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(This question is not really restricted to the language so please feel free to submit solution in other languages too.)

I was just wondering if it would be possible to write something like this in JavaScript:

// Wait 3 seconds and then say our message in an alert box
wait(3).then(function(){alert("Hello World!");});

Where the traditional way would be to write

// Wait 3 seconds and then say our message in an alert box
setTimeout(function(){alert("Hello World!");}, 3000);

Sorry if this is a noob question :p

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I think you answered your own question.... what is wrong with the second block of code? –  Zoidberg Sep 18 '09 at 17:05
    
@Zoidberg: The title is method chaining so the thing here is not really about getting it to work but getting it to work using method chaining. –  kizzx2 Sep 18 '09 at 18:29

5 Answers 5

up vote 35 down vote accepted

You can write it easily:

function wait(delay) {
  return {
    then: function (callback) {
      setTimeout(callback, delay*1000);
    }
  };
}

wait(3).then(function(){alert("Hello World!");});

If you want to go in-deep, I recommend you to read about currying and partial function application, those topics are really interesting.

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Beat me too it!!! –  Zoidberg Sep 18 '09 at 17:09
    
Fast typer badge. (or was that ready?) –  Cem Kalyoncu Sep 18 '09 at 17:13
    
@cemkalyoncu: I'm a fast typist, and I use Vim-like edition everywhere :-D –  CMS Sep 18 '09 at 17:14
    
+1 Nicely done. –  Josh Stodola Sep 18 '09 at 17:25
    
Thank you @Josh –  CMS Sep 18 '09 at 17:26

Yet another version, without closure:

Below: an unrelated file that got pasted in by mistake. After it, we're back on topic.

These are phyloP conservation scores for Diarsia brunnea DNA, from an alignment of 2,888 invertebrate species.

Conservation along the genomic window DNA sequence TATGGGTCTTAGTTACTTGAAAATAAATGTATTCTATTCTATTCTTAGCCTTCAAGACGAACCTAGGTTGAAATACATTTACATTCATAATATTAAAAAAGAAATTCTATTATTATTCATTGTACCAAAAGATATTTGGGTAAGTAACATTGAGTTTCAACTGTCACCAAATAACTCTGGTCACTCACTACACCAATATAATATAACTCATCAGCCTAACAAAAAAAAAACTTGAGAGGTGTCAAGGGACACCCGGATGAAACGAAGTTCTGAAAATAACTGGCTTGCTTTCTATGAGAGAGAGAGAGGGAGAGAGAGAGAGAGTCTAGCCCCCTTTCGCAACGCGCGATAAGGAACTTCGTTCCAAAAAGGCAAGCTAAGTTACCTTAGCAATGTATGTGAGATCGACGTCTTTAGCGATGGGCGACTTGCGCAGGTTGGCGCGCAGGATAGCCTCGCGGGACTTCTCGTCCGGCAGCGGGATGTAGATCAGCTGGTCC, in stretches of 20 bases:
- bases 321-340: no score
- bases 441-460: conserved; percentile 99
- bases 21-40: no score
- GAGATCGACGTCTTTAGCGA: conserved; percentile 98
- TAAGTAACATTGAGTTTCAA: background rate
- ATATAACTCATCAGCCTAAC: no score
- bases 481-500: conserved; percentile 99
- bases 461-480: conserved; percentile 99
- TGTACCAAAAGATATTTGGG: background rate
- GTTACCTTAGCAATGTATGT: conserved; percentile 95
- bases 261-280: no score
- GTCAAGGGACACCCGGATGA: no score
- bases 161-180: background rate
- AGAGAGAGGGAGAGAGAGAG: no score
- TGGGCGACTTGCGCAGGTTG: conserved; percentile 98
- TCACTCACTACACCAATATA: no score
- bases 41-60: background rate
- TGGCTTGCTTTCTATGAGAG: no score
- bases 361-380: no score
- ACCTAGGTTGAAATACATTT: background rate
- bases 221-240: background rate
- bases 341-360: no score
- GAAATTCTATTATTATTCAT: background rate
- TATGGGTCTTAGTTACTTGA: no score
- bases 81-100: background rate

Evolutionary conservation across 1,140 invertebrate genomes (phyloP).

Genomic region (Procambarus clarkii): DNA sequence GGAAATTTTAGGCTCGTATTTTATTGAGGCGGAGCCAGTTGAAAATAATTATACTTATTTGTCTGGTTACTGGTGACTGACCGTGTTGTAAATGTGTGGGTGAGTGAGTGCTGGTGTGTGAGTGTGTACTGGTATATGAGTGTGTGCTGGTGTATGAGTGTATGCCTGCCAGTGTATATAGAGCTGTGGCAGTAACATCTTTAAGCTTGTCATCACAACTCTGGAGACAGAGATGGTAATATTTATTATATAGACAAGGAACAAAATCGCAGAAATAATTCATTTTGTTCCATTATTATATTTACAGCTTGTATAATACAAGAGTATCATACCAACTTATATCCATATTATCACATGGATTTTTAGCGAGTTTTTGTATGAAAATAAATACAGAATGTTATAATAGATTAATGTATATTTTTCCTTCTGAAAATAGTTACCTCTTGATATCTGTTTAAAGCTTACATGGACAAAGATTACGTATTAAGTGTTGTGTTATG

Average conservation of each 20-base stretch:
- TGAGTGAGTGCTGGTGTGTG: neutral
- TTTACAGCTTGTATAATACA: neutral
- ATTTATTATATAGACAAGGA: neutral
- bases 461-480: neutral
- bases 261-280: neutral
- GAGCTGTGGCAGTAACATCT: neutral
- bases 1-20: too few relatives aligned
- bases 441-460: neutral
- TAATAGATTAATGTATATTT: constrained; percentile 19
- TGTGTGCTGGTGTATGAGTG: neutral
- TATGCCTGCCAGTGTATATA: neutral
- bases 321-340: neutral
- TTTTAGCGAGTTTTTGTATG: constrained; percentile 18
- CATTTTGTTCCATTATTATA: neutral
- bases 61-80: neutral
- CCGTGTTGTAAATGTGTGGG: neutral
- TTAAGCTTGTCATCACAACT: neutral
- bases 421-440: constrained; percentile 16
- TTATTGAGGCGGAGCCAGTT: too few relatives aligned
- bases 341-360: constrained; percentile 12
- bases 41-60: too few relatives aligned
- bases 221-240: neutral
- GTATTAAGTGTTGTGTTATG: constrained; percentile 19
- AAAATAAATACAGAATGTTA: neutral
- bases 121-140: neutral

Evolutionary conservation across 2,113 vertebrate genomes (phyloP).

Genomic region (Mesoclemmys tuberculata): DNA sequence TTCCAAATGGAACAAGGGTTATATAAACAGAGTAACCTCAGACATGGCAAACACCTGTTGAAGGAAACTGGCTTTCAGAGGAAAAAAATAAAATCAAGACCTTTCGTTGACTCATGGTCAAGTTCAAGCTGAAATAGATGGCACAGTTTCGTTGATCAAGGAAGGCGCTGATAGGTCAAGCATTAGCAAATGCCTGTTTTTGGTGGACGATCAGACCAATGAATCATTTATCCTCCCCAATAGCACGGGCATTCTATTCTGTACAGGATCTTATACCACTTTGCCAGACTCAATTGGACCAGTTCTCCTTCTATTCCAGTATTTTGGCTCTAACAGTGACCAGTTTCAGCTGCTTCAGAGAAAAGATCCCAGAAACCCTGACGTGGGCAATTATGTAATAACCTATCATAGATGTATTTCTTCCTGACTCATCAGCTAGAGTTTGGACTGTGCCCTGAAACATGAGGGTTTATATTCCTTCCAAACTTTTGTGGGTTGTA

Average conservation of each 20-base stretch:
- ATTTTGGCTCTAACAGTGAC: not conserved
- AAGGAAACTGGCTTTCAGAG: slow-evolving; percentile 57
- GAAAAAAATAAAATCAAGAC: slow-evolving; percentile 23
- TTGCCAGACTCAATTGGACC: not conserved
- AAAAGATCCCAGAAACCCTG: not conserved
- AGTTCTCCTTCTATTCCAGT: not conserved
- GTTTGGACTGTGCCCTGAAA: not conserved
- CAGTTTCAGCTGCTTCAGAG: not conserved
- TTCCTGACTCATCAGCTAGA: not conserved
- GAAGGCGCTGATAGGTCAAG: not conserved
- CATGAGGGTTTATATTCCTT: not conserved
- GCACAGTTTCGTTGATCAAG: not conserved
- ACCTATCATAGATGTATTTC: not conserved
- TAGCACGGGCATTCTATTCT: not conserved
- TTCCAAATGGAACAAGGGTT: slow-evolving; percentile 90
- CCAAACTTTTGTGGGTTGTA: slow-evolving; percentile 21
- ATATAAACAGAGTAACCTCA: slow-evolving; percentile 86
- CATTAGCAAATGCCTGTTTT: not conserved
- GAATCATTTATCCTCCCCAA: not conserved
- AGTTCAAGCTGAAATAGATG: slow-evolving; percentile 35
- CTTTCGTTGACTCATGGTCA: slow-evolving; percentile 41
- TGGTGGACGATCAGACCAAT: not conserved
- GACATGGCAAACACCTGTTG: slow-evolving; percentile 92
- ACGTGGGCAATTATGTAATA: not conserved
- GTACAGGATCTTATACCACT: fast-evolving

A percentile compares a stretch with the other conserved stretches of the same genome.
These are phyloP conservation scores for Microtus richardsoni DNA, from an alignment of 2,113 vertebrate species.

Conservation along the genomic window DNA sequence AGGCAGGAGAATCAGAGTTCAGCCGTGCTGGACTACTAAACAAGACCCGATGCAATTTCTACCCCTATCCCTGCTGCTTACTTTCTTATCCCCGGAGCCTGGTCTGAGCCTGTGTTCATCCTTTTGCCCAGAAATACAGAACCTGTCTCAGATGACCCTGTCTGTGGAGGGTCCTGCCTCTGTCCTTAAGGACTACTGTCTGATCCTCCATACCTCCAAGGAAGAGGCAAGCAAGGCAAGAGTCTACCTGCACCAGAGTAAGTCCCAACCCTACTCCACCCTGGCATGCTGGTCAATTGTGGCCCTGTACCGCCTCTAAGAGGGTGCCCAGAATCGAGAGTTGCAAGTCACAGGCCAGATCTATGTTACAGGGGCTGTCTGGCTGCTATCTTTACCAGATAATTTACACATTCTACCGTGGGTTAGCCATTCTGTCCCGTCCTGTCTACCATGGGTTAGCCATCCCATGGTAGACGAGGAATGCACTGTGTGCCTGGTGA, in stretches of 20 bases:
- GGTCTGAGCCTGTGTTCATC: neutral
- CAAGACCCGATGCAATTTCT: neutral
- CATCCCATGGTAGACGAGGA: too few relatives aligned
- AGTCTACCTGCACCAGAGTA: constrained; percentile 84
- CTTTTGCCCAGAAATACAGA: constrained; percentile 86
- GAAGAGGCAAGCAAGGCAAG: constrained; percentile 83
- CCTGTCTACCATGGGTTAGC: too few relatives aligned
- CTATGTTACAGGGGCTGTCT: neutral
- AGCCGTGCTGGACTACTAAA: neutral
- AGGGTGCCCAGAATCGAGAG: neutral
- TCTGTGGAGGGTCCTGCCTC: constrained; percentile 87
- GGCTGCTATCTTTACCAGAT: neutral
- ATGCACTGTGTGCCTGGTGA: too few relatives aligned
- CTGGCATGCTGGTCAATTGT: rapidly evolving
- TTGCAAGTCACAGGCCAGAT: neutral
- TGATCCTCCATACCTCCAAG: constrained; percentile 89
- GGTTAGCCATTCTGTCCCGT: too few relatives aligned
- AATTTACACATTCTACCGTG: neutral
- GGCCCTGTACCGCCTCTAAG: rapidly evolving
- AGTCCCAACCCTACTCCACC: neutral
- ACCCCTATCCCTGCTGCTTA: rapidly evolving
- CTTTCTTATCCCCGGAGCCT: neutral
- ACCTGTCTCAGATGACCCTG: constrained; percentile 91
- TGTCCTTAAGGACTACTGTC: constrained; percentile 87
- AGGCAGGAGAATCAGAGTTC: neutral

function wait(seconds) {
    if(this instanceof wait)
        this.delay = seconds;
    else return new wait(seconds);
}

wait.prototype.then = function(callback) {
    setTimeout(callback, this.delay * 1000);
};

With some more code, you can even call the functions repeatedly:

function wait(seconds) {
    if(this instanceof wait)
        this.delay = seconds;
    else return new wait(seconds);
}

wait.prototype.then = function(callback) {
    setTimeout(callback, this.delay * 1000);
    return this;
};

wait.prototype.wait = function(seconds) {
    this.delay += seconds;
    return this;
};

var start = new Date;
function alertTimeDiff() {
    alert((new Date - start)/1000);
}

wait(1).then(alertTimeDiff).wait(3).then(alertTimeDiff);
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@Christoph: Your approach is good and is what I think to be more comprehensive than CMS'. But then again he answered the question correctly faster so I gave the correct answer to him :p –  kizzx2 Sep 18 '09 at 18:31

Chaining is rather used to execute multiple methods on one object. So you would rather consider the function as the object and set the timeout there:

Function.prototype.callAfter = function(delay) {
    setTimeout(this, delay*1000);
};

(function(){alert("Hello World!");}).callAfter(3);
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If you do OO Javascript, then yes, you can do method chaining.

Some of the popular JavaScript frameworks do this. jQuery does this by returning the jQuery object for functions that usually wouldn't return a value.

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I just wrote a little helper to create APIs like this in a somewhat consistent way, maybe you like it.

// > npm i mu-ffsm # install node dependency
var mkChained = require('mu-ffsm');

The idea is that you construct a fluent builder with some initial state of type S by calling an entry function. Then each chained call transitions the state to a new state.

The value you get from chaining a bunch of calls can be executed as a function, which calls exit to construct a value from that state and any options you pass in.

  • entry : * ⟶ S
  • transition : (S ⟶ *) ⟶ S
  • exit : S ⟶ (* ⟶ *)

For example

var API = mkChained({
  0:    function(opt)    {return ;/* create initial state */},
  then: function(s, opt) {return s; /* new state */},
  whut: function(s, opt) {return s; /* new state */},
  1:    function(s, opt) {return ;/* compute final value */}
});

So 0, 1 are entry, exit functions. All other functions transition an internal state. All functions can take arguments, eg. opt

We create an instance of our newly crafted API,

var call = API() // entry
   .whut()       // transition
   .then()       // transition
   .whut();      // transition

And call it

var result0 = call() // exit
  , result1 = call() // exit

Have a look at the (small) source to see how this is implemented.

ps. Used this answer to update docs :D

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Why the down vote? –  wires Jul 21 at 11:45

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